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In Conversation with Zoë Wanamaker

National Theatre Platform, 2003-09-05

Held at the National Theatre's Terrace Café, and attended by several dozen members of the public, the interview with Zoe was styled as an informal discussion over afternoon tea.  The interviewer was broadcaster and journalist Al Senter.  Below I have provided an overview of the event, written with the aid of notes made shortly after it ended.

Al Senter began by introducing Zoë to the audience, giving a helpful overview of her numerous film, stage and television credits.  The interview was interspersed with questions from audience members.

As the production in which Zoe was starring at the time the interview took place, His Girl Friday naturally formed the initial focus of the discussion.  Zoe explained that she had also been offered a role in Chekov's 'fantastic' work The Three Sisters, but eventually chose to work on His Girl Friday because, she remarked, it 'smelt good'.

Her character in the production, Hildy Johnson, has a particularly interesting history, originating as a male journalist in Hecht and MacArthur's comedy The Front Page.  Rosalind Russell's star turn as Hildy, estranged wife of Walter Burns, in the classic film His Girl Friday re-defined the story.  By making Walter's ex-partner on the newspaper a woman, what does this add to the production?  'Sex!' replied Zoe.

Clearly the formula works: His Girl Friday has garnered excellent reviews.  Zoe also felt that the presence of Broadway director Jack O'Brien was essential to the show's success.  She remembered laughing a great deal during rehearsals.  Working with a group of people in this way is always exhilarating: 'acting is like a relay race, passing the baton on from actor to actor'.

Her triumph, both in the UK and on Broadway, in the title role of Electra received special mention.  After opening to instant acclaim at the Chichester Festival Theatre, then playing to packed houses at the Donmar Warehouse, Zoë described the fight to send Electra to Broadway.  The presentation of a 2500-year-old Greek play defied the archetypal theatrical hit, and many producers felt that the production was too big a risk.  Luckily, however, one producer who went to see a performance of the show at Princeton, saw the potential for success.  Electra went on to become a sell-out show.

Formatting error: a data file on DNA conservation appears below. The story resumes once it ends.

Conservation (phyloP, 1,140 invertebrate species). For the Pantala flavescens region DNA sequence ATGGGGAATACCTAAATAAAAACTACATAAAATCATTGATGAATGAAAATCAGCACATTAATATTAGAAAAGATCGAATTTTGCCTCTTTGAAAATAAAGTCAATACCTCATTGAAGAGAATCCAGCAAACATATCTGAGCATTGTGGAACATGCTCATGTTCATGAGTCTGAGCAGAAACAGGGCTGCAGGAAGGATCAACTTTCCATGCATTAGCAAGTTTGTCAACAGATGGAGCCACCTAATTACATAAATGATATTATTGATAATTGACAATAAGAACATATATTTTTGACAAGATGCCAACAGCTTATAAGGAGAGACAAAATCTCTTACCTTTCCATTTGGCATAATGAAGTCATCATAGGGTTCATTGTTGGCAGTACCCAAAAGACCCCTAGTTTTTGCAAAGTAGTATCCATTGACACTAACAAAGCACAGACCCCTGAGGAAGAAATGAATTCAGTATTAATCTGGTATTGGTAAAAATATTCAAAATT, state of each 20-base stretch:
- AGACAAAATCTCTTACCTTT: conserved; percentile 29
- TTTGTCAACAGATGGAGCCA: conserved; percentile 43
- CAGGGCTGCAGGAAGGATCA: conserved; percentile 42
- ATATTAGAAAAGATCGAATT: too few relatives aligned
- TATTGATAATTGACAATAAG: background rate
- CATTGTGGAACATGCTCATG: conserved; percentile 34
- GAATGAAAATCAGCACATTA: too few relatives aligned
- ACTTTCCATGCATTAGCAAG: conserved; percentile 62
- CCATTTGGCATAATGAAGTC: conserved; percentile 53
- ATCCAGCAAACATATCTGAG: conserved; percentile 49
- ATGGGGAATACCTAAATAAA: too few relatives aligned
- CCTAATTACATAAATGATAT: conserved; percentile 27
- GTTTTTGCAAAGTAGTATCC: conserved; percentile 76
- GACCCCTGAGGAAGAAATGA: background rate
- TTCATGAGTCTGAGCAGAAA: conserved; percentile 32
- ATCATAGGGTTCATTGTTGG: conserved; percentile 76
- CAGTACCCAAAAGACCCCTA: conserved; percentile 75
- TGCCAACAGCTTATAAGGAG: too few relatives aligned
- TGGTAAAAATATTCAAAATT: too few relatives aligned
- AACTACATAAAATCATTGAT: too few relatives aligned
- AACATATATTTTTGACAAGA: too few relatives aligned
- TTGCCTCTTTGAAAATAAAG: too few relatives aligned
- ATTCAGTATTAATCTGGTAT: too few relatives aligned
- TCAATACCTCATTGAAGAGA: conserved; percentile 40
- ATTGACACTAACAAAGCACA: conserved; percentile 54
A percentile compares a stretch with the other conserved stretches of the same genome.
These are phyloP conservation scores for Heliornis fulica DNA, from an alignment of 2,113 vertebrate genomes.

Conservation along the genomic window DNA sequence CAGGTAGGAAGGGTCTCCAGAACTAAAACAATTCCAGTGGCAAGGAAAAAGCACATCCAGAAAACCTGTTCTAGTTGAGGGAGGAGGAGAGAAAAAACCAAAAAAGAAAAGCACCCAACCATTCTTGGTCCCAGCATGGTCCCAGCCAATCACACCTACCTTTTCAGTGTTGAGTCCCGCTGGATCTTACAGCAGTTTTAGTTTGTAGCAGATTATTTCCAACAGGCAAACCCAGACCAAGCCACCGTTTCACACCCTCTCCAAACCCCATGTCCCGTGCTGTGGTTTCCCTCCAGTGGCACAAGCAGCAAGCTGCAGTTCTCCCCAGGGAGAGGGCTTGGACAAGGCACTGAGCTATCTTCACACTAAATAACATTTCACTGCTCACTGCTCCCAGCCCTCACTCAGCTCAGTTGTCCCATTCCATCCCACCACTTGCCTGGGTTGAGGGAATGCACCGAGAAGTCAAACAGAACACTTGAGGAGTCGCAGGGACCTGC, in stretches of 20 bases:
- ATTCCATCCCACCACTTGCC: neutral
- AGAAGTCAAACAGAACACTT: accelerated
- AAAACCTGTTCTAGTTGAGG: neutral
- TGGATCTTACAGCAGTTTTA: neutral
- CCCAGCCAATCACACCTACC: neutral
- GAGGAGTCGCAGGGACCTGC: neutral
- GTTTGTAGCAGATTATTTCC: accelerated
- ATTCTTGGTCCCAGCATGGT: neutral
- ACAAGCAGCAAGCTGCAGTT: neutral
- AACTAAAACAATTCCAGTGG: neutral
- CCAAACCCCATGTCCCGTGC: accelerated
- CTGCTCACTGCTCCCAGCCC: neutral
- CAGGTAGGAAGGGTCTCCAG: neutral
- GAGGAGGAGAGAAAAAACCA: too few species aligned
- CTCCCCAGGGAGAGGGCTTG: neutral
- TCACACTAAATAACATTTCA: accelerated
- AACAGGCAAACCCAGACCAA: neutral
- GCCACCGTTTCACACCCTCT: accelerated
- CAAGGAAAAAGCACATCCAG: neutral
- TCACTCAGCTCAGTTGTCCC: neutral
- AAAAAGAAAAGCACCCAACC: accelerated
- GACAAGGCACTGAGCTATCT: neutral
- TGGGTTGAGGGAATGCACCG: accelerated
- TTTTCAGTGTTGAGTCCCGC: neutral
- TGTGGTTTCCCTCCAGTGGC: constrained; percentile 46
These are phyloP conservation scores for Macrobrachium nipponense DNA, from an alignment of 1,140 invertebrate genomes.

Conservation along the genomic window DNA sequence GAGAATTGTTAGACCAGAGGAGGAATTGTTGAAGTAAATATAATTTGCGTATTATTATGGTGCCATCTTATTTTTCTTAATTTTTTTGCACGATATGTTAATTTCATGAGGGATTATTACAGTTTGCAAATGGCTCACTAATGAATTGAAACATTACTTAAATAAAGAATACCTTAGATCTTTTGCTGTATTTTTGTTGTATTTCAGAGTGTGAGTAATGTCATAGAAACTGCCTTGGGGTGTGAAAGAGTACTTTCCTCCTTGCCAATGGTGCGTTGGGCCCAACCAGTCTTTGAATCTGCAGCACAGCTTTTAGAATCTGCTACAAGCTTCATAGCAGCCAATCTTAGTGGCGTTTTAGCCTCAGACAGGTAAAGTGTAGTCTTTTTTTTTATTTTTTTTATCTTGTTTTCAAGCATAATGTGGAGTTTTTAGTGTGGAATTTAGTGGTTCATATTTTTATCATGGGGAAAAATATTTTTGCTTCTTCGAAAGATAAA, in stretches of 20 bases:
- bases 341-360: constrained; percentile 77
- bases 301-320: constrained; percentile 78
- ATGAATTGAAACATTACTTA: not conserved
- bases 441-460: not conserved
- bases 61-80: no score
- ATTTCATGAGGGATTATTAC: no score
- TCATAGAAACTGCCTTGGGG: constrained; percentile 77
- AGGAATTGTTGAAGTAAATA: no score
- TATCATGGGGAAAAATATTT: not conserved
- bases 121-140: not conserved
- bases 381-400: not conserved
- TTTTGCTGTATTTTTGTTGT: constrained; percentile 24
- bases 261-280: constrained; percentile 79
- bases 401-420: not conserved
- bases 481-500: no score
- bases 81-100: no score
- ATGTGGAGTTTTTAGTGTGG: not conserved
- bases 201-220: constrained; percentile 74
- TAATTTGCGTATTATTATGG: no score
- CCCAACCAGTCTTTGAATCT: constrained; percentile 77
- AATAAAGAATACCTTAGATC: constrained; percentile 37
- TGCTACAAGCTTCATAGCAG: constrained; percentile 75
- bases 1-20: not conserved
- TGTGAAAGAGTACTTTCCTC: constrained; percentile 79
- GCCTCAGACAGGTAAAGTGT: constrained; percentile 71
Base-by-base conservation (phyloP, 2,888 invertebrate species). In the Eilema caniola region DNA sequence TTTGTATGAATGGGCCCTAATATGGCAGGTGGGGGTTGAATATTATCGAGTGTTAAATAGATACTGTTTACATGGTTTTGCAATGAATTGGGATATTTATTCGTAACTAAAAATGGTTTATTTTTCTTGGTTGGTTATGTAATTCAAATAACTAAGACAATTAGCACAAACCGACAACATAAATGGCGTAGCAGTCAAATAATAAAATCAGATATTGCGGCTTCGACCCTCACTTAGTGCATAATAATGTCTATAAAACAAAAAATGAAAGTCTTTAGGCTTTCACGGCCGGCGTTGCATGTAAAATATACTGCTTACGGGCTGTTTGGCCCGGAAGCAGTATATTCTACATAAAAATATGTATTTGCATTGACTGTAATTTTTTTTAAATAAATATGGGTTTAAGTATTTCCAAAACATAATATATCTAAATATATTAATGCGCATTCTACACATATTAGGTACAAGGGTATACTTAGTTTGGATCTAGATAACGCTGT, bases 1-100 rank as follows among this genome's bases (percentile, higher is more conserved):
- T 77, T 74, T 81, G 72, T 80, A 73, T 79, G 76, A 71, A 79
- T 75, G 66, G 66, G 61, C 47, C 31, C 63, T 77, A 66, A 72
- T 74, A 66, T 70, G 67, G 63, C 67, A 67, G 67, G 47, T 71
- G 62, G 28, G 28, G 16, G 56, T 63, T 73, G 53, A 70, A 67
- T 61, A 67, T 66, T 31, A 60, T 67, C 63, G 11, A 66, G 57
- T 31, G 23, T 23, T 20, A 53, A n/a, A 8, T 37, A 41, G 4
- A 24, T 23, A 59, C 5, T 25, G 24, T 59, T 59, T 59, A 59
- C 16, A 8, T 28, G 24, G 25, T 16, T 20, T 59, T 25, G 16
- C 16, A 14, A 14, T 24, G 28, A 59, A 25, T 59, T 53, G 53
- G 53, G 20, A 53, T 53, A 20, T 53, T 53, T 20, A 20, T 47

With regards to Zoë's numerous other stage works, Mother Courage is 'a favourite'.  Zoë's character, Kattrin, was fascinating to play, as she had no lines to speak!  The ambitious set for the play, however, frequently created technical difficulties.  Mother Courage's great cart (a ton in weight) would cause the revolving platform, to which it was attached, to tilt, raising the whole set in the air.  Dame Judi Dench, who played Mother Courage in that production, and Zoe joked about this when they starred together in The Importance of Being Earnest, grateful not to be pulling the cart around!

After leaving drama school in the Seventies, Zoë initially intended to perform new writing, which held particular importance in theatrical circles when she was growing up.  Having also been cast in numerous productions of classic plays, however, she is glad to possess the skills necessary to perform a wide variety of writing.

Zoë described herself as 'fortunate enough' to have worked under almost every single artistic director of the National Theatre to date (the theatre opened in the Seventies).  In contrast to some of the more 'corporate' moods to be found in some other theatres, the staff and other actors at the National make it a fantastic place to work.  Now an NT Associate, Zoë has not yet decided exactly what to do with her newfound power, but she still has a great interest in new writing and looks forward to fulfilling her role for the theatre.

Zoë is also, of course, firmly connected to the reconstruction of Shakespeare's Globe Theatre in London.  Her late father, Sam Wanamaker, was the driving force behind the project to recreate it, and the theatre remains a lasting legacy.  Although, she emphasised, the Globe is a monument only to Shakespeare, it is lovely to find that visitors greatly appreciate her father's efforts.